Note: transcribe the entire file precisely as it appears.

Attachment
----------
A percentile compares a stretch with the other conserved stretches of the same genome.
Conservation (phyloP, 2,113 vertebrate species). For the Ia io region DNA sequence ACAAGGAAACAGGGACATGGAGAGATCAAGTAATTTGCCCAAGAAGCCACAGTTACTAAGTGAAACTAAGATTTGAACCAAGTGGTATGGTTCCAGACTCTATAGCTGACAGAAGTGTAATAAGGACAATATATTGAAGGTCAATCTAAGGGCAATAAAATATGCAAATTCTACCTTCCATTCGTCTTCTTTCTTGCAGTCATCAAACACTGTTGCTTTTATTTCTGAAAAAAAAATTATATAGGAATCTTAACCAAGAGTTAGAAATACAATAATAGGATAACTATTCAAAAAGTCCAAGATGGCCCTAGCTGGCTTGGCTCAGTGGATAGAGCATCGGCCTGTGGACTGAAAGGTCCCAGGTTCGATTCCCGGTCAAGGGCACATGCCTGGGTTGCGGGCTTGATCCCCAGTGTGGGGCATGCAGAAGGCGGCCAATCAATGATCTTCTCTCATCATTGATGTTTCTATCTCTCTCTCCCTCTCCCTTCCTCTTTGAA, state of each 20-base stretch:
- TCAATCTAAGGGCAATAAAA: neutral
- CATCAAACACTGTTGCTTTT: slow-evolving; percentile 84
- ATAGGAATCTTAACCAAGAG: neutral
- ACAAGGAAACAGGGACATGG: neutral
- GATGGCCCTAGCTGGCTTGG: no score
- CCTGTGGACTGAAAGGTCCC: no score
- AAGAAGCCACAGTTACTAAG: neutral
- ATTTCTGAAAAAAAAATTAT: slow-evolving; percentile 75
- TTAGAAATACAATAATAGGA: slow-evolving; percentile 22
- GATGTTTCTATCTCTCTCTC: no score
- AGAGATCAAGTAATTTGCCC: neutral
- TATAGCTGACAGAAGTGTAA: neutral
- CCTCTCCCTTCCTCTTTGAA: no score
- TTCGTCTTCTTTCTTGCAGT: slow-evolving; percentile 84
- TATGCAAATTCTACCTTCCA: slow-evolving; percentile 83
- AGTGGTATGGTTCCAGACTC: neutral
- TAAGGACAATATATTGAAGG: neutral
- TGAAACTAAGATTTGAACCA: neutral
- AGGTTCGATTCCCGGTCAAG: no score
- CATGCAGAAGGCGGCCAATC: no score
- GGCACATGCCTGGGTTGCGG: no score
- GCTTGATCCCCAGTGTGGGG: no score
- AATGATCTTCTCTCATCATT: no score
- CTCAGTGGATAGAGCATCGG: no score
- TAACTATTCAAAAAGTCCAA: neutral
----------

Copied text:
A percentile compares a stretch with the other conserved stretches of the same genome.
Conservation (phyloP, 2,113 vertebrate species). For the Ia io region DNA sequence ACAAGGAAACAGGGACATGGAGAGATCAAGTAATTTGCCCAAGAAGCCACAGTTACTAAGTGAAACTAAGATTTGAACCAAGTGGTATGGTTCCAGACTCTATAGCTGACAGAAGTGTAATAAGGACAATATATTGAAGGTCAATCTAAGGGCAATAAAATATGCAAATTCTACCTTCCATTCGTCTTCTTTCTTGCAGTCATCAAACACTGTTGCTTTTATTTCTGAAAAAAAAATTATATAGGAATCTTAACCAAGAGTTAGAAATACAATAATAGGATAACTATTCAAAAAGTCCAAGATGGCCCTAGCTGGCTTGGCTCAGTGGATAGAGCATCGGCCTGTGGACTGAAAGGTCCCAGGTTCGATTCCCGGTCAAGGGCACATGCCTGGGTTGCGGGCTTGATCCCCAGTGTGGGGCATGCAGAAGGCGGCCAATCAATGATCTTCTCTCATCATTGATGTTTCTATCTCTCTCTCCCTCTCCCTTCCTCTTTGAA, state of each 20-base stretch:
- TCAATCTAAGGGCAATAAAA: neutral
- CATCAAACACTGTTGCTTTT: slow-evolving; percentile 84
- ATAGGAATCTTAACCAAGAG: neutral
- ACAAGGAAACAGGGACATGG: neutral
- GATGGCCCTAGCTGGCTTGG: no score
- CCTGTGGACTGAAAGGTCCC: no score
- AAGAAGCCACAGTTACTAAG: neutral
- ATTTCTGAAAAAAAAATTAT: slow-evolving; percentile 75
- TTAGAAATACAATAATAGGA: slow-evolving; percentile 22
- GATGTTTCTATCTCTCTCTC: no score
- AGAGATCAAGTAATTTGCCC: neutral
- TATAGCTGACAGAAGTGTAA: neutral
- CCTCTCCCTTCCTCTTTGAA: no score
- TTCGTCTTCTTTCTTGCAGT: slow-evolving; percentile 84
- TATGCAAATTCTACCTTCCA: slow-evolving; percentile 83
- AGTGGTATGGTTCCAGACTC: neutral
- TAAGGACAATATATTGAAGG: neutral
- TGAAACTAAGATTTGAACCA: neutral
- AGGTTCGATTCCCGGTCAAG: no score
- CATGCAGAAGGCGGCCAATC: no score
- GGCACATGCCTGGGTTGCGG: no score
- GCTTGATCCCCAGTGTGGGG: no score
- AATGATCTTCTCTCATCATT: no score
- CTCAGTGGATAGAGCATCGG: no score
- TAACTATTCAAAAAGTCCAA: neutral